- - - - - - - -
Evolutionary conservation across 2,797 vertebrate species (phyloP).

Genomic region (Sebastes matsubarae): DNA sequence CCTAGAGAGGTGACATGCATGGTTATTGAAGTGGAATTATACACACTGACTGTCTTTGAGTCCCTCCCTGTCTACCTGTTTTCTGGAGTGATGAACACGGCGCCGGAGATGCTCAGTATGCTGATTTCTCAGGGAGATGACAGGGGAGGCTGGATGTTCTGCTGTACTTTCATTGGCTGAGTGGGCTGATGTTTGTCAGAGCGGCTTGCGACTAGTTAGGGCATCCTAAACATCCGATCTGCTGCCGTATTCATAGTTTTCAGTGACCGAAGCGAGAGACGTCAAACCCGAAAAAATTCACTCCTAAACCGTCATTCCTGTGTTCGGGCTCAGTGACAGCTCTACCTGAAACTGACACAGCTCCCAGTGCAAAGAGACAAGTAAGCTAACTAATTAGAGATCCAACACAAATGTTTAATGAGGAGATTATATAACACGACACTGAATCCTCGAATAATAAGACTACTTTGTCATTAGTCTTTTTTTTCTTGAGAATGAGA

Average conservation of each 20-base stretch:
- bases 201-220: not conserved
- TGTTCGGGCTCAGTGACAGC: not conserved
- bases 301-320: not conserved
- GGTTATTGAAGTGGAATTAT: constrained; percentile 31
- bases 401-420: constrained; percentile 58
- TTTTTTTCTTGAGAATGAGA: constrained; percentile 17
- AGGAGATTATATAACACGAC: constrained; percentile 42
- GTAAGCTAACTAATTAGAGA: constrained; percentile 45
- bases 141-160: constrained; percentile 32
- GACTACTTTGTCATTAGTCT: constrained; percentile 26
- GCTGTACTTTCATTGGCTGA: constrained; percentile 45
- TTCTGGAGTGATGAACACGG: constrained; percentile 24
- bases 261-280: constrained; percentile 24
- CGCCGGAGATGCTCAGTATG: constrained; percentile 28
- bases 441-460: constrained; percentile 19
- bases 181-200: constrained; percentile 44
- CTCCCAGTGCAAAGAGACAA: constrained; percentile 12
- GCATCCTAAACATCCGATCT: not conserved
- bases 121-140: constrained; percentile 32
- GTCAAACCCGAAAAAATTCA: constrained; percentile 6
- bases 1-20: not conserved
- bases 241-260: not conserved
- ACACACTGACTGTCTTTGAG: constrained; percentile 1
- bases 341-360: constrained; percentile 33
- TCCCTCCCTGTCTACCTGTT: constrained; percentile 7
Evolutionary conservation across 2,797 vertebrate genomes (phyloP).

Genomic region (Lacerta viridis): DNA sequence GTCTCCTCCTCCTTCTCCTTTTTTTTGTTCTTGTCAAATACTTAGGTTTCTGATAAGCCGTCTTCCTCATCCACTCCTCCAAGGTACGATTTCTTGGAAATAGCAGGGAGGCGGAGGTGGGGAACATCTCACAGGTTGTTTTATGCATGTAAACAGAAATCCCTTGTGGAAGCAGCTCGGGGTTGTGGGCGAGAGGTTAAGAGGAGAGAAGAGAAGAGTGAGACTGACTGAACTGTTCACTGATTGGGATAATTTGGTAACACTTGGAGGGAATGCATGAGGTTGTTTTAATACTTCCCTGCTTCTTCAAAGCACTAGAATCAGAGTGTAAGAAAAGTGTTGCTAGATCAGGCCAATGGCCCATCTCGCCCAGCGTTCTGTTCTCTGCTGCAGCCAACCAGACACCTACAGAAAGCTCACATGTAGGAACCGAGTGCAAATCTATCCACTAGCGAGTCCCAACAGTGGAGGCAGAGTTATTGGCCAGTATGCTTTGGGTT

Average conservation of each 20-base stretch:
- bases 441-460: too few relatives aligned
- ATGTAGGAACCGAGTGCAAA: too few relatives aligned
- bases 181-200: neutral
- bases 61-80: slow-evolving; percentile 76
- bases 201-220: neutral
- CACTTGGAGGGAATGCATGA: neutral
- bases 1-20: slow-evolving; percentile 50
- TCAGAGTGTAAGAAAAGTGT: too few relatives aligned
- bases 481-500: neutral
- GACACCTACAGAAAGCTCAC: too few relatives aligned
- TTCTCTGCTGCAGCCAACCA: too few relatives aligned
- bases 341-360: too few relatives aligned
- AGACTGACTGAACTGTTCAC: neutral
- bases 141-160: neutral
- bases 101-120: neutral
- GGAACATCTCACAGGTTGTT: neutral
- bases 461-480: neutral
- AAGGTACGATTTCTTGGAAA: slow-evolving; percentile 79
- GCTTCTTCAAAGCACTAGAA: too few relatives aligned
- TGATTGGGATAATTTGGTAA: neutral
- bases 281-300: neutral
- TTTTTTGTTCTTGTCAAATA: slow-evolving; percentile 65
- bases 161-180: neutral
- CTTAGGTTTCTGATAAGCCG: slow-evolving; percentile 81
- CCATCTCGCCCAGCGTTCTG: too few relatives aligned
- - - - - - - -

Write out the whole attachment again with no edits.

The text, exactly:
Evolutionary conservation across 2,797 vertebrate species (phyloP).

Genomic region (Sebastes matsubarae): DNA sequence CCTAGAGAGGTGACATGCATGGTTATTGAAGTGGAATTATACACACTGACTGTCTTTGAGTCCCTCCCTGTCTACCTGTTTTCTGGAGTGATGAACACGGCGCCGGAGATGCTCAGTATGCTGATTTCTCAGGGAGATGACAGGGGAGGCTGGATGTTCTGCTGTACTTTCATTGGCTGAGTGGGCTGATGTTTGTCAGAGCGGCTTGCGACTAGTTAGGGCATCCTAAACATCCGATCTGCTGCCGTATTCATAGTTTTCAGTGACCGAAGCGAGAGACGTCAAACCCGAAAAAATTCACTCCTAAACCGTCATTCCTGTGTTCGGGCTCAGTGACAGCTCTACCTGAAACTGACACAGCTCCCAGTGCAAAGAGACAAGTAAGCTAACTAATTAGAGATCCAACACAAATGTTTAATGAGGAGATTATATAACACGACACTGAATCCTCGAATAATAAGACTACTTTGTCATTAGTCTTTTTTTTCTTGAGAATGAGA

Average conservation of each 20-base stretch:
- bases 201-220: not conserved
- TGTTCGGGCTCAGTGACAGC: not conserved
- bases 301-320: not conserved
- GGTTATTGAAGTGGAATTAT: constrained; percentile 31
- bases 401-420: constrained; percentile 58
- TTTTTTTCTTGAGAATGAGA: constrained; percentile 17
- AGGAGATTATATAACACGAC: constrained; percentile 42
- GTAAGCTAACTAATTAGAGA: constrained; percentile 45
- bases 141-160: constrained; percentile 32
- GACTACTTTGTCATTAGTCT: constrained; percentile 26
- GCTGTACTTTCATTGGCTGA: constrained; percentile 45
- TTCTGGAGTGATGAACACGG: constrained; percentile 24
- bases 261-280: constrained; percentile 24
- CGCCGGAGATGCTCAGTATG: constrained; percentile 28
- bases 441-460: constrained; percentile 19
- bases 181-200: constrained; percentile 44
- CTCCCAGTGCAAAGAGACAA: constrained; percentile 12
- GCATCCTAAACATCCGATCT: not conserved
- bases 121-140: constrained; percentile 32
- GTCAAACCCGAAAAAATTCA: constrained; percentile 6
- bases 1-20: not conserved
- bases 241-260: not conserved
- ACACACTGACTGTCTTTGAG: constrained; percentile 1
- bases 341-360: constrained; percentile 33
- TCCCTCCCTGTCTACCTGTT: constrained; percentile 7
Evolutionary conservation across 2,797 vertebrate genomes (phyloP).

Genomic region (Lacerta viridis): DNA sequence GTCTCCTCCTCCTTCTCCTTTTTTTTGTTCTTGTCAAATACTTAGGTTTCTGATAAGCCGTCTTCCTCATCCACTCCTCCAAGGTACGATTTCTTGGAAATAGCAGGGAGGCGGAGGTGGGGAACATCTCACAGGTTGTTTTATGCATGTAAACAGAAATCCCTTGTGGAAGCAGCTCGGGGTTGTGGGCGAGAGGTTAAGAGGAGAGAAGAGAAGAGTGAGACTGACTGAACTGTTCACTGATTGGGATAATTTGGTAACACTTGGAGGGAATGCATGAGGTTGTTTTAATACTTCCCTGCTTCTTCAAAGCACTAGAATCAGAGTGTAAGAAAAGTGTTGCTAGATCAGGCCAATGGCCCATCTCGCCCAGCGTTCTGTTCTCTGCTGCAGCCAACCAGACACCTACAGAAAGCTCACATGTAGGAACCGAGTGCAAATCTATCCACTAGCGAGTCCCAACAGTGGAGGCAGAGTTATTGGCCAGTATGCTTTGGGTT

Average conservation of each 20-base stretch:
- bases 441-460: too few relatives aligned
- ATGTAGGAACCGAGTGCAAA: too few relatives aligned
- bases 181-200: neutral
- bases 61-80: slow-evolving; percentile 76
- bases 201-220: neutral
- CACTTGGAGGGAATGCATGA: neutral
- bases 1-20: slow-evolving; percentile 50
- TCAGAGTGTAAGAAAAGTGT: too few relatives aligned
- bases 481-500: neutral
- GACACCTACAGAAAGCTCAC: too few relatives aligned
- TTCTCTGCTGCAGCCAACCA: too few relatives aligned
- bases 341-360: too few relatives aligned
- AGACTGACTGAACTGTTCAC: neutral
- bases 141-160: neutral
- bases 101-120: neutral
- GGAACATCTCACAGGTTGTT: neutral
- bases 461-480: neutral
- AAGGTACGATTTCTTGGAAA: slow-evolving; percentile 79
- GCTTCTTCAAAGCACTAGAA: too few relatives aligned
- TGATTGGGATAATTTGGTAA: neutral
- bases 281-300: neutral
- TTTTTTGTTCTTGTCAAATA: slow-evolving; percentile 65
- bases 161-180: neutral
- CTTAGGTTTCTGATAAGCCG: slow-evolving; percentile 81
- CCATCTCGCCCAGCGTTCTG: too few relatives aligned